Heresy-Online's Expeditious Stories Challenge 13-06: "Serenity" has started, get your stories in by July 11th!

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Default HOES #11: Overcome

Mossy Toes: Apotheosis
1091 words


Six thousand years.

A span far beyond the comprehension of those mere men who walked her decks; who did their duties and served faithfully; and who died within her. A length of time so great that revolution and misdeed burnt a thousand thousand times across the stars within the unyielding Imperium's grasp, and always was she, the Eternal Zealot, at retribution's mighty forefront.

The names of most who wore out their years within her languished in obscurity, forgotten with their owners' passing. Some were honored: those of great captains and heroes. All, however, yielded to the long march of time, as parchment rolls crumbled to dust and worshipful caresses burnished engravings smooth.

Still had she, an unstoppable juggernaut, ridden the currents of the Immaterium and crested across the tides of battle. Always a thundering presence, she bespoke herself with rolling cannons and blinding plasma spears, soldiering along on the long march of history.

Her list of honors was immense. She had broken the flagship of Apostate Warmaster Hanniman Barca across her bows. She was the fist that had broken the orbital super-platforms of the Iconoclast of Gygax. For three weeks she had held, alone, defending sacred Hain from the relentless siege of Leguin's Sydics.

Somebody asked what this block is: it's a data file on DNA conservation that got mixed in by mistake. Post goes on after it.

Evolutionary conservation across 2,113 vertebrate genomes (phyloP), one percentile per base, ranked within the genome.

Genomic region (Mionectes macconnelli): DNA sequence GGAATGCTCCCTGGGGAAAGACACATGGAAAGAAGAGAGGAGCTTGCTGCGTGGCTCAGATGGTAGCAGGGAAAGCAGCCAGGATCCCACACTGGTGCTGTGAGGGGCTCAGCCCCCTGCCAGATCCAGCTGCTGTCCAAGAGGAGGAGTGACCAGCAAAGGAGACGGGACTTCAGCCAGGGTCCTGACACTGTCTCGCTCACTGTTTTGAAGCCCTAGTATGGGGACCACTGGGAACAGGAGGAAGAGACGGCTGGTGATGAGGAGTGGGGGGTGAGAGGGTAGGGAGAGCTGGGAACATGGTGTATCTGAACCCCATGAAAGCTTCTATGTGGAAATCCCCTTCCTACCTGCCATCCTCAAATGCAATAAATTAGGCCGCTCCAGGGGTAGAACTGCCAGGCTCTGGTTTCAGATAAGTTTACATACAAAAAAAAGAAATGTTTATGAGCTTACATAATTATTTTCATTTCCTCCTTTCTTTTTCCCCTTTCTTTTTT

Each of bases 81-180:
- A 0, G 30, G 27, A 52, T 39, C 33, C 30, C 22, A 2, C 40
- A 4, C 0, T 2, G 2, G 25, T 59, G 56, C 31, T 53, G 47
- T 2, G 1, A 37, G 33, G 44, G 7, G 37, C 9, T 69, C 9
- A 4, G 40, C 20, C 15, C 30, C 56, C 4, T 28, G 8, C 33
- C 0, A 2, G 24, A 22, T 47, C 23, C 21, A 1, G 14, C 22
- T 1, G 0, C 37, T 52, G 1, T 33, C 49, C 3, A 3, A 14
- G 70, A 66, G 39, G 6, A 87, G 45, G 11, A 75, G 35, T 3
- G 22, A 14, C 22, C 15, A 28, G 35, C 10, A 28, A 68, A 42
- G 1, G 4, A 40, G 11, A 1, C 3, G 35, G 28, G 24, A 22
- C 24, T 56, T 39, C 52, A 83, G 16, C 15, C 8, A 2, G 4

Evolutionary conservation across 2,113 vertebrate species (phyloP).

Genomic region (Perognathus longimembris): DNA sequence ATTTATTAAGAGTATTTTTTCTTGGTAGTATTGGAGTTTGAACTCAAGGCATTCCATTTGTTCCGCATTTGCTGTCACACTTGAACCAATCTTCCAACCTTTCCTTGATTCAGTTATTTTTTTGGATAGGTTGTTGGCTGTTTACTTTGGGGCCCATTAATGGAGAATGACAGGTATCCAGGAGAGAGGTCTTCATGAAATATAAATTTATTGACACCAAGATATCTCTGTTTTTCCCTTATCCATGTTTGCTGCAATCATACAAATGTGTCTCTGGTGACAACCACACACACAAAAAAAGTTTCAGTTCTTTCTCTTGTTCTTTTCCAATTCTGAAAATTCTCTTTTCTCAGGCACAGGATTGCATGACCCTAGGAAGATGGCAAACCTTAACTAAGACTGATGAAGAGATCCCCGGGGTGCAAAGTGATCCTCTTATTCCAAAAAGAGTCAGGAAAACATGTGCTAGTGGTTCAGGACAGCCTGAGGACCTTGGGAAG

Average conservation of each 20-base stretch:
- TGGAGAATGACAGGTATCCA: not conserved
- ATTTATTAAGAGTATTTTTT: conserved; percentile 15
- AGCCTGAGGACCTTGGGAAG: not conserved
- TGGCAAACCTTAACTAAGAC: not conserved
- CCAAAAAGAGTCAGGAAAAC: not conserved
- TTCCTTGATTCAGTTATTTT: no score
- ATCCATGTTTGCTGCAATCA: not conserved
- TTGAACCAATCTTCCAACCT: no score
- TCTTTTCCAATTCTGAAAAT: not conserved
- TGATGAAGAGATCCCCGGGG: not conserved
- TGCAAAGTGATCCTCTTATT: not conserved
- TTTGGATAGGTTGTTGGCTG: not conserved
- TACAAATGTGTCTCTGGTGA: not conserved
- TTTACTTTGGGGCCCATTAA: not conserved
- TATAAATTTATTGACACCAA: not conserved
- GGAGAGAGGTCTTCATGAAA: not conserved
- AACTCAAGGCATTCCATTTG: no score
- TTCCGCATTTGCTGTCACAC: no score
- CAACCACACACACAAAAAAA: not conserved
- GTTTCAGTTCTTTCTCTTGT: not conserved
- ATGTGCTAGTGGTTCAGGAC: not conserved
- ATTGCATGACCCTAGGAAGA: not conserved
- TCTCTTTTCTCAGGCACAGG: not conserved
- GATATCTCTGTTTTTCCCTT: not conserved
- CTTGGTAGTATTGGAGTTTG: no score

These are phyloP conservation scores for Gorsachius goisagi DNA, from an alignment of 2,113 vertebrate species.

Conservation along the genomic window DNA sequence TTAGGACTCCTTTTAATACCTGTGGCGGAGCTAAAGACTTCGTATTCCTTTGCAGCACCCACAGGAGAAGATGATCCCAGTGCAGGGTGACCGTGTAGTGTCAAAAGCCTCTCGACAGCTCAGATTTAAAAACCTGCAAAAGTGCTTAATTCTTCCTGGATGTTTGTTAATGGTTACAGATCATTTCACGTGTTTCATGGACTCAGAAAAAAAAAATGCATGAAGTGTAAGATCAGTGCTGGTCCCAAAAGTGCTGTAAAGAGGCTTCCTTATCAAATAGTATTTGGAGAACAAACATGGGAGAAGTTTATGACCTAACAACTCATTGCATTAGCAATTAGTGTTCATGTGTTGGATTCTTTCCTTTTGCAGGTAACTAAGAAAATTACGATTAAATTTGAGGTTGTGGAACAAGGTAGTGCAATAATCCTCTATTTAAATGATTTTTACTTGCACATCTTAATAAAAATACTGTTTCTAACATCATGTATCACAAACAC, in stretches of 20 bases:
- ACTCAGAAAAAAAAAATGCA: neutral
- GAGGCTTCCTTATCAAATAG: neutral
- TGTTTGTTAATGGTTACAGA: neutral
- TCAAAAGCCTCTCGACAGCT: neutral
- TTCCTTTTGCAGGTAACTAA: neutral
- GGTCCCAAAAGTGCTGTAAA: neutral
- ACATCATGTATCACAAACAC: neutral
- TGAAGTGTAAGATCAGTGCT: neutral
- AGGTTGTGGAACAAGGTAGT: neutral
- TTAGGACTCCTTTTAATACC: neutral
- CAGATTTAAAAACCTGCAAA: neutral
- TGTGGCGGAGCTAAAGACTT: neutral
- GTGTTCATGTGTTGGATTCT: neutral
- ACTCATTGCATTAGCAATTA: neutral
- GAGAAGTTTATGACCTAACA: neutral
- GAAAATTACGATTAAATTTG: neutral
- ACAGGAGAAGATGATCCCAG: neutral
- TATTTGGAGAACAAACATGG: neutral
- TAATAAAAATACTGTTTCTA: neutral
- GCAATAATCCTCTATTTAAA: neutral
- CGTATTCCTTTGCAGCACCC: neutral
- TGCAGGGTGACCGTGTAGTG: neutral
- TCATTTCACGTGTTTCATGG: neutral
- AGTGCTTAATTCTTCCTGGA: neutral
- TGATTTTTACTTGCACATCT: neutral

She was no stranger to wounds. Thrice she had suffered such injuries as to be nearly deemed unfit for duty, and only the tenderest ministrations of the tech-priests of Ryza—from whose docks she had originally sprung—could restore her to glory. Proudly did she wear her scars and uncountable refittings; the tally-marks of her long and eventful service.

But now she was dying.

Attacking a deep-space eldar pirate base, her captain had overextended himself. Defending xenos vessels had swept aside her eager escorts and frigates. Still, he had pressed her onward, sounding the retreat when it was nearly too late. At the utterance of such words, she gladly turned from the fray—but the commissar's bolt pistol had barked, decorating the bridge with the unfortunate captain's blood, and she had been forced to turn her prow back into the storm of xenos lances and torpedoes.